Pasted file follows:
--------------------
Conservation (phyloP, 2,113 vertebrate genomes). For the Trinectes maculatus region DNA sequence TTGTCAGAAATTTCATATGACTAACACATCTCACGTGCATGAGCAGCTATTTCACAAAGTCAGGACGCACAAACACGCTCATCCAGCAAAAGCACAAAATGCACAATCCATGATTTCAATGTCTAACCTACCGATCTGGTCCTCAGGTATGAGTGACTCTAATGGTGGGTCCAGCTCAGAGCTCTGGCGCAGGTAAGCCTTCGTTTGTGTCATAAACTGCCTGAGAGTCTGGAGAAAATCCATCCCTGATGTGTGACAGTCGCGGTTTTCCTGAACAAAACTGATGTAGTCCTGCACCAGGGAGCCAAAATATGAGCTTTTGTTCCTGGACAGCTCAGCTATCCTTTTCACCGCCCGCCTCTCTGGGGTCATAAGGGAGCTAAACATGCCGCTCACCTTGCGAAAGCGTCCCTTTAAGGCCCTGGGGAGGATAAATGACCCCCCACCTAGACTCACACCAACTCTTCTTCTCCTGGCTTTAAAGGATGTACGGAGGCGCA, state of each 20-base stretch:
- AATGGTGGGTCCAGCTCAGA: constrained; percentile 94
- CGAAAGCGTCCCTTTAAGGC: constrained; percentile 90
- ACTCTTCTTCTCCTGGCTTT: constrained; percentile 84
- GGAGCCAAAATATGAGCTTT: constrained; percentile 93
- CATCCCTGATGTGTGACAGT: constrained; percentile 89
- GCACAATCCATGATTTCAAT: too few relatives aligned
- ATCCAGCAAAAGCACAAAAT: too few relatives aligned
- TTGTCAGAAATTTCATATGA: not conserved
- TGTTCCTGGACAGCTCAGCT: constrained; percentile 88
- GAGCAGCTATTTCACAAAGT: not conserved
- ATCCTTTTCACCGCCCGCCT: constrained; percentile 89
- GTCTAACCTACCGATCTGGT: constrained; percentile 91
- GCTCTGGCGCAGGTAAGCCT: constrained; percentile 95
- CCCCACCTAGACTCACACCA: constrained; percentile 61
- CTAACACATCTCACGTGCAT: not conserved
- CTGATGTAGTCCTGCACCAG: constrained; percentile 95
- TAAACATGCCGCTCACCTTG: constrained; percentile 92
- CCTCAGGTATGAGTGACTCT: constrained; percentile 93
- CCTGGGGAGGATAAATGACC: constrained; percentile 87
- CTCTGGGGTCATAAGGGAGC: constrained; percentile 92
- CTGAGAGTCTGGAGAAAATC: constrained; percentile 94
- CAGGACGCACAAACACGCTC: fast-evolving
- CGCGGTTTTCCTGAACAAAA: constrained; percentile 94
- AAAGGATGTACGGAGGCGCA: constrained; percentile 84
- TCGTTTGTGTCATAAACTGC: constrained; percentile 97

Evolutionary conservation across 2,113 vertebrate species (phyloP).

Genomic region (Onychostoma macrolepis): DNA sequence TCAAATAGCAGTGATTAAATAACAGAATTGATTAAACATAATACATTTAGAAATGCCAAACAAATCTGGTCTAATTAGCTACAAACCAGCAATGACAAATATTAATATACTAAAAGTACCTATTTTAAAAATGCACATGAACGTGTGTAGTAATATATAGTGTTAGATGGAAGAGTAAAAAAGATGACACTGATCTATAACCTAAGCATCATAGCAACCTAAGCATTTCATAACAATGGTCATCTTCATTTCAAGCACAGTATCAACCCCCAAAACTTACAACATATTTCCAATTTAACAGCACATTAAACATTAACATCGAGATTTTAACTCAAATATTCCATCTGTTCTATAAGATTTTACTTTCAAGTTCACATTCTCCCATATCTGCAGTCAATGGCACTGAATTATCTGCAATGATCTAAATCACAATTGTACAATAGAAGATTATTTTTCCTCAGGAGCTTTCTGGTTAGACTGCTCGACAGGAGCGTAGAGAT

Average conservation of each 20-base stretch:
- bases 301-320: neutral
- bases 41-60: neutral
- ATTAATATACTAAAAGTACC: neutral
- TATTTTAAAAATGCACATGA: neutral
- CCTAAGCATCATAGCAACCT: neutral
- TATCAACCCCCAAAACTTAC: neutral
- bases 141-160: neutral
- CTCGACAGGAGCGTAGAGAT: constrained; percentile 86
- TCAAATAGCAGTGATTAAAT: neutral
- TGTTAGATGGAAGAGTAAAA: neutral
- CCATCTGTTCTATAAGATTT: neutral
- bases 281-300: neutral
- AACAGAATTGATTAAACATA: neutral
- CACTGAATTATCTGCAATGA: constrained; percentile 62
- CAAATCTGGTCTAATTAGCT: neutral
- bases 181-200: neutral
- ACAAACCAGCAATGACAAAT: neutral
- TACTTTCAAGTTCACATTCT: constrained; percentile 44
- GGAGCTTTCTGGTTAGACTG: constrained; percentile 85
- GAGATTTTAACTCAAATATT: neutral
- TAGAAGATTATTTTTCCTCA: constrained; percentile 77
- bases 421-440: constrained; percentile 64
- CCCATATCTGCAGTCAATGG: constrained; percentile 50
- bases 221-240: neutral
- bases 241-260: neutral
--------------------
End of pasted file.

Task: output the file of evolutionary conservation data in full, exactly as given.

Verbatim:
Conservation (phyloP, 2,113 vertebrate genomes). For the Trinectes maculatus region DNA sequence TTGTCAGAAATTTCATATGACTAACACATCTCACGTGCATGAGCAGCTATTTCACAAAGTCAGGACGCACAAACACGCTCATCCAGCAAAAGCACAAAATGCACAATCCATGATTTCAATGTCTAACCTACCGATCTGGTCCTCAGGTATGAGTGACTCTAATGGTGGGTCCAGCTCAGAGCTCTGGCGCAGGTAAGCCTTCGTTTGTGTCATAAACTGCCTGAGAGTCTGGAGAAAATCCATCCCTGATGTGTGACAGTCGCGGTTTTCCTGAACAAAACTGATGTAGTCCTGCACCAGGGAGCCAAAATATGAGCTTTTGTTCCTGGACAGCTCAGCTATCCTTTTCACCGCCCGCCTCTCTGGGGTCATAAGGGAGCTAAACATGCCGCTCACCTTGCGAAAGCGTCCCTTTAAGGCCCTGGGGAGGATAAATGACCCCCCACCTAGACTCACACCAACTCTTCTTCTCCTGGCTTTAAAGGATGTACGGAGGCGCA, state of each 20-base stretch:
- AATGGTGGGTCCAGCTCAGA: constrained; percentile 94
- CGAAAGCGTCCCTTTAAGGC: constrained; percentile 90
- ACTCTTCTTCTCCTGGCTTT: constrained; percentile 84
- GGAGCCAAAATATGAGCTTT: constrained; percentile 93
- CATCCCTGATGTGTGACAGT: constrained; percentile 89
- GCACAATCCATGATTTCAAT: too few relatives aligned
- ATCCAGCAAAAGCACAAAAT: too few relatives aligned
- TTGTCAGAAATTTCATATGA: not conserved
- TGTTCCTGGACAGCTCAGCT: constrained; percentile 88
- GAGCAGCTATTTCACAAAGT: not conserved
- ATCCTTTTCACCGCCCGCCT: constrained; percentile 89
- GTCTAACCTACCGATCTGGT: constrained; percentile 91
- GCTCTGGCGCAGGTAAGCCT: constrained; percentile 95
- CCCCACCTAGACTCACACCA: constrained; percentile 61
- CTAACACATCTCACGTGCAT: not conserved
- CTGATGTAGTCCTGCACCAG: constrained; percentile 95
- TAAACATGCCGCTCACCTTG: constrained; percentile 92
- CCTCAGGTATGAGTGACTCT: constrained; percentile 93
- CCTGGGGAGGATAAATGACC: constrained; percentile 87
- CTCTGGGGTCATAAGGGAGC: constrained; percentile 92
- CTGAGAGTCTGGAGAAAATC: constrained; percentile 94
- CAGGACGCACAAACACGCTC: fast-evolving
- CGCGGTTTTCCTGAACAAAA: constrained; percentile 94
- AAAGGATGTACGGAGGCGCA: constrained; percentile 84
- TCGTTTGTGTCATAAACTGC: constrained; percentile 97

Evolutionary conservation across 2,113 vertebrate species (phyloP).

Genomic region (Onychostoma macrolepis): DNA sequence TCAAATAGCAGTGATTAAATAACAGAATTGATTAAACATAATACATTTAGAAATGCCAAACAAATCTGGTCTAATTAGCTACAAACCAGCAATGACAAATATTAATATACTAAAAGTACCTATTTTAAAAATGCACATGAACGTGTGTAGTAATATATAGTGTTAGATGGAAGAGTAAAAAAGATGACACTGATCTATAACCTAAGCATCATAGCAACCTAAGCATTTCATAACAATGGTCATCTTCATTTCAAGCACAGTATCAACCCCCAAAACTTACAACATATTTCCAATTTAACAGCACATTAAACATTAACATCGAGATTTTAACTCAAATATTCCATCTGTTCTATAAGATTTTACTTTCAAGTTCACATTCTCCCATATCTGCAGTCAATGGCACTGAATTATCTGCAATGATCTAAATCACAATTGTACAATAGAAGATTATTTTTCCTCAGGAGCTTTCTGGTTAGACTGCTCGACAGGAGCGTAGAGAT

Average conservation of each 20-base stretch:
- bases 301-320: neutral
- bases 41-60: neutral
- ATTAATATACTAAAAGTACC: neutral
- TATTTTAAAAATGCACATGA: neutral
- CCTAAGCATCATAGCAACCT: neutral
- TATCAACCCCCAAAACTTAC: neutral
- bases 141-160: neutral
- CTCGACAGGAGCGTAGAGAT: constrained; percentile 86
- TCAAATAGCAGTGATTAAAT: neutral
- TGTTAGATGGAAGAGTAAAA: neutral
- CCATCTGTTCTATAAGATTT: neutral
- bases 281-300: neutral
- AACAGAATTGATTAAACATA: neutral
- CACTGAATTATCTGCAATGA: constrained; percentile 62
- CAAATCTGGTCTAATTAGCT: neutral
- bases 181-200: neutral
- ACAAACCAGCAATGACAAAT: neutral
- TACTTTCAAGTTCACATTCT: constrained; percentile 44
- GGAGCTTTCTGGTTAGACTG: constrained; percentile 85
- GAGATTTTAACTCAAATATT: neutral
- TAGAAGATTATTTTTCCTCA: constrained; percentile 77
- bases 421-440: constrained; percentile 64
- CCCATATCTGCAGTCAATGG: constrained; percentile 50
- bases 221-240: neutral
- bases 241-260: neutral